Since its beginnings, the sales department was modelled on aviation. The adventurous side of air travel was suited to a certain form of improvisation.
The commercial adventure
At one point on the Le Bourget field when a plane was ready to depart for London, a secretary auctioned off the available seats to the crowd of curious onlookers who were attracted by the spectacle of the planes. The sales team consisted of about 10 employees, with a few offices. One, for example, was the agency on rue de Châteaudun in Paris, whose window was filled with displays that advertised travel to London, Prague, and Saigon.
Free tickets to promote air travel
Planes remained fairly unknown despite how much they had developed. Air France created a "press and propaganda" department, along with a "publicity - arrangement - comfort" department, that gave away free tickets. This very new means of transport still had bad press… The company increased its service offerings with flights towards La Baule, Dinard and Jersey. The effort paid off. Traffic took off, and new tourist passengers joined the historical passengers – politicians, businessmen, and show business personalities. In 1939, Air France opened 77 agencies – in Paris, Buenos Aires, Hanoi, and elsewhere – and had 3000 sub-agents and correspondents.
Offices in 77 countries in 1957
After the war, the exponential increase in traffic came along with an unprecedented sales effort. Air France multiplied its offices in its destinations and in the rest of the world. This was particularly the case in America, since the Atlantic could now be crossed. In 1957, the airline relied upon a network of 456 offices in 77 countries. Sales staff were taking off! The profession took on structure and new services appeared, such as "Sales promotion" and "Sales planning". The reservation services were centralized at the Hotel Carlton in Paris. Sitting around "reservation tables", a dozen employees answered the phone while moving – order in hand, brake pedal at their foot – the "drum" that in the middle of the table held up to 600 sheets (one per flight).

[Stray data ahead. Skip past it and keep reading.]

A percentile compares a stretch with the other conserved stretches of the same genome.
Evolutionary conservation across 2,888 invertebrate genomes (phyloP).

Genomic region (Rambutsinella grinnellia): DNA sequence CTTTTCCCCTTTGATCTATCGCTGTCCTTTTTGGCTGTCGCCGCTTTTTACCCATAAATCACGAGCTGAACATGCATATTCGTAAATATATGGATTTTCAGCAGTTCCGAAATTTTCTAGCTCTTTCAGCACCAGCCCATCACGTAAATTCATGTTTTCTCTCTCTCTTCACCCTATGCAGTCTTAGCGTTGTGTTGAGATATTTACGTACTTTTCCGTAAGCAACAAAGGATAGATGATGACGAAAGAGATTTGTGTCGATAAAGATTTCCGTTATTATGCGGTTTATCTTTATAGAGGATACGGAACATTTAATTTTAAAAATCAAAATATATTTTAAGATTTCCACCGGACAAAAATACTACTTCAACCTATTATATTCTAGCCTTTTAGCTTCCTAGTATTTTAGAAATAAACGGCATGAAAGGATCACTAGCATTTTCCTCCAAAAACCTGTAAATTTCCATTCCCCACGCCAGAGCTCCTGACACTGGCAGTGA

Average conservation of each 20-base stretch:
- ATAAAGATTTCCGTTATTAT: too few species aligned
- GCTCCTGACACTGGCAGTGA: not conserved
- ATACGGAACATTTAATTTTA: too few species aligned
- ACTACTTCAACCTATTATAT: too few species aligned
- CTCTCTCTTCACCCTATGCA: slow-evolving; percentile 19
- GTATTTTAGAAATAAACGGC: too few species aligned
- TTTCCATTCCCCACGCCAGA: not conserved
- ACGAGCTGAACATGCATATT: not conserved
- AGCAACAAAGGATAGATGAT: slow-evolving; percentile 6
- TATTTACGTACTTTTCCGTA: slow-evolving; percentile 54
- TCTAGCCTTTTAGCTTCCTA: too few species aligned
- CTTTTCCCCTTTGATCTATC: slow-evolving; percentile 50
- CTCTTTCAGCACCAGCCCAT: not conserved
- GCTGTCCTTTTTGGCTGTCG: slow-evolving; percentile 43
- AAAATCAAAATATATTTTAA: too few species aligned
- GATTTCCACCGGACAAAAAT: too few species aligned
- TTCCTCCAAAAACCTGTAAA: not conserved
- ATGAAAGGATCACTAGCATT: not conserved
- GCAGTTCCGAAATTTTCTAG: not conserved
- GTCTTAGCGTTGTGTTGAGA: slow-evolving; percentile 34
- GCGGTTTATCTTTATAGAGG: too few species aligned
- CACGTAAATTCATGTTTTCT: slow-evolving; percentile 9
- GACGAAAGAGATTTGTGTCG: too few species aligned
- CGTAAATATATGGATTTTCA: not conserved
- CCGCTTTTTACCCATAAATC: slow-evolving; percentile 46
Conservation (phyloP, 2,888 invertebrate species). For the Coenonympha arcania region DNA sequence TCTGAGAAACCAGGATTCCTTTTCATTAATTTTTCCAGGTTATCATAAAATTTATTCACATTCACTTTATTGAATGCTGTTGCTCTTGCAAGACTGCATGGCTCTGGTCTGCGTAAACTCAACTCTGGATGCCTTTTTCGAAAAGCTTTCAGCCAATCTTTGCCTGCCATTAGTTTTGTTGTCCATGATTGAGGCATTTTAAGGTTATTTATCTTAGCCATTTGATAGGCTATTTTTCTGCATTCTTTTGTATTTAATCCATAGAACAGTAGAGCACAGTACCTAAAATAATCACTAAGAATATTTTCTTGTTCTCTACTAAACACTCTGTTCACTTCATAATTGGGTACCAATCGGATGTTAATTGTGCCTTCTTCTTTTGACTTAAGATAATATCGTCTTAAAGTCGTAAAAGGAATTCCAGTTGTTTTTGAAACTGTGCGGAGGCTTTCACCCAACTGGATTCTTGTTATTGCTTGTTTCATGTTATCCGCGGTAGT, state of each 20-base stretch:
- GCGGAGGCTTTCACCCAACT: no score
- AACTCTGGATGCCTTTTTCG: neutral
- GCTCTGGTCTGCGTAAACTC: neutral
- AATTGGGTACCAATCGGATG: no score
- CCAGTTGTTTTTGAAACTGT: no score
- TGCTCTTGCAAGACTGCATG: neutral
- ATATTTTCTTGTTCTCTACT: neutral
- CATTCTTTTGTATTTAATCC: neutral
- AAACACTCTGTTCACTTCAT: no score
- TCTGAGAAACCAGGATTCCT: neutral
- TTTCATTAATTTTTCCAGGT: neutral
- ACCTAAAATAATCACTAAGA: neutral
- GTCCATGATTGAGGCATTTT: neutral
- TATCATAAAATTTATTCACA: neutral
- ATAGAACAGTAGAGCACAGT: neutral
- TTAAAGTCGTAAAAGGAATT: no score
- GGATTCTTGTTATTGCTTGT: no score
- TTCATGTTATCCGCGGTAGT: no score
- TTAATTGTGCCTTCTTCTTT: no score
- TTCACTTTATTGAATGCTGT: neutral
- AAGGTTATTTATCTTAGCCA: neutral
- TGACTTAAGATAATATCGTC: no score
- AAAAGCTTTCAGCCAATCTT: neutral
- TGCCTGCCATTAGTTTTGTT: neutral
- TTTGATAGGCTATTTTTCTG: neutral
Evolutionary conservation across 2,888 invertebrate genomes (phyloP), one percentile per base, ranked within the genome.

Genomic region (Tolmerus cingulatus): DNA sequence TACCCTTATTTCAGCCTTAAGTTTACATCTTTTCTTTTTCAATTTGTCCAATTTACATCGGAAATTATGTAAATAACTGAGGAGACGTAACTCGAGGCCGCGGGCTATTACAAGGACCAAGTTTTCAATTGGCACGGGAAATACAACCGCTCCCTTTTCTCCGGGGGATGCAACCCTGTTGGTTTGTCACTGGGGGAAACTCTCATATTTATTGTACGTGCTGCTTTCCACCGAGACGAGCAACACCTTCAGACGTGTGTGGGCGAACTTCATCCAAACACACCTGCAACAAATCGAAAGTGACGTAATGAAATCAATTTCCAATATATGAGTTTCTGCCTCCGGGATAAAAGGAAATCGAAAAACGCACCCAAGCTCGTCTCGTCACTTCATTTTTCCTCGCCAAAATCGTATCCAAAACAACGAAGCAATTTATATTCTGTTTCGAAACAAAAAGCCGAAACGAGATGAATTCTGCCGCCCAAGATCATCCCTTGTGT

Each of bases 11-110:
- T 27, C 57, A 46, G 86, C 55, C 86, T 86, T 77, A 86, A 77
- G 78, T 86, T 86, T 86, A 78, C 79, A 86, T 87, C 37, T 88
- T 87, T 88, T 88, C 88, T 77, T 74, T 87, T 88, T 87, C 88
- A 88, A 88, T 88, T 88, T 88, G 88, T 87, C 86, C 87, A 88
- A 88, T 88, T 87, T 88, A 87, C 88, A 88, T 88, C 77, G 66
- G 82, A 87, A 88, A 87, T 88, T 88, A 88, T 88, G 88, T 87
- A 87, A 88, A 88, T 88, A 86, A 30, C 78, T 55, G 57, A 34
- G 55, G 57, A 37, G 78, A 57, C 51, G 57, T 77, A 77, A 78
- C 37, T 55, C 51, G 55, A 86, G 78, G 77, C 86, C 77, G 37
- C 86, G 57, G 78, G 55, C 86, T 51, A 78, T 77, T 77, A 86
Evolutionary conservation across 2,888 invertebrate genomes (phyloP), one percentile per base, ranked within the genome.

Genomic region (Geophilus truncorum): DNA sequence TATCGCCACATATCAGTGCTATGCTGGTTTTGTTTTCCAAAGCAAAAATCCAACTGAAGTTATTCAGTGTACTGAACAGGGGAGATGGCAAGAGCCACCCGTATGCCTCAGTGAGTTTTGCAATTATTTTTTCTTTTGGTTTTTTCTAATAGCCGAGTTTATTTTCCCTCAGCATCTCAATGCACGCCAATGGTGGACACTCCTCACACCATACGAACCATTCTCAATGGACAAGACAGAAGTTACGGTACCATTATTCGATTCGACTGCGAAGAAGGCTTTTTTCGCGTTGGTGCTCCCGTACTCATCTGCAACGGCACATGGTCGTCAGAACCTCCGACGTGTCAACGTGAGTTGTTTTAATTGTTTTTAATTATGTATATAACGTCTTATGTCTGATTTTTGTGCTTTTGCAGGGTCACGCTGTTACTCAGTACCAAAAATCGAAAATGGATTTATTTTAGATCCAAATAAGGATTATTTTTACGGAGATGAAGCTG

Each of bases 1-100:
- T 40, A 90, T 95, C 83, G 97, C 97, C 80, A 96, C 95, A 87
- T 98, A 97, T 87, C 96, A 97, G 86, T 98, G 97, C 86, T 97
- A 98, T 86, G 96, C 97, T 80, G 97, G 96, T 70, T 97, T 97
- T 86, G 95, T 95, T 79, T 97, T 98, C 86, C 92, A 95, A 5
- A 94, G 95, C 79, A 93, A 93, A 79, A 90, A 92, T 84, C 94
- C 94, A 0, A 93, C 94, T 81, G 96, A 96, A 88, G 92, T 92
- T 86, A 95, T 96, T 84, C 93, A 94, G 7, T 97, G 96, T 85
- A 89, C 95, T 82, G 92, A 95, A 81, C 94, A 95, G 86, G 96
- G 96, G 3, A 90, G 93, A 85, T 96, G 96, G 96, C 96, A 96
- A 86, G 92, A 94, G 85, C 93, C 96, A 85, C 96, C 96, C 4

Marketing before its time
Sales efforts were supported by visual advertising campaigns, with the fine touch of French graphic design. Great names in design – Raymond Loewy, Charlotte Perriand, Pierre Gauthier Delaye – were also asked to help harmonise the network, and adapt offices to have the "Air France personality". The airline was entering into the communications age… and the marketing age. The research that it performed between 1957 and 1960 with 60,000 French companies was the biggest ever undertaken up until then in France.
From the computer age...
Telephones and computers – the first computer, an IBM 705, was from 1962 – allowed them to handle a clientèle that had increased 20 times in size since the war: 282,000 passengers were transported in 1946; 7.3 million in 1973! Air France developed tools to help its sales staff simultaneously process an ever-increasing mass of information. Amadeus (introduced in 1992) was the first computerised reservation system in Europe. It was used in conjunction with the Gaetan system for boarding and check-in.
The Internet, and the digitisation of exchange that it led to, extended this evolution. The sales organisation now relies less on local structures and more on global resources. Agencies have gradually disappeared, and reservations are centralised (in Wembley, for example, for Europe). Customers around the world can now reserve and print their tickets themselves, 24/7.
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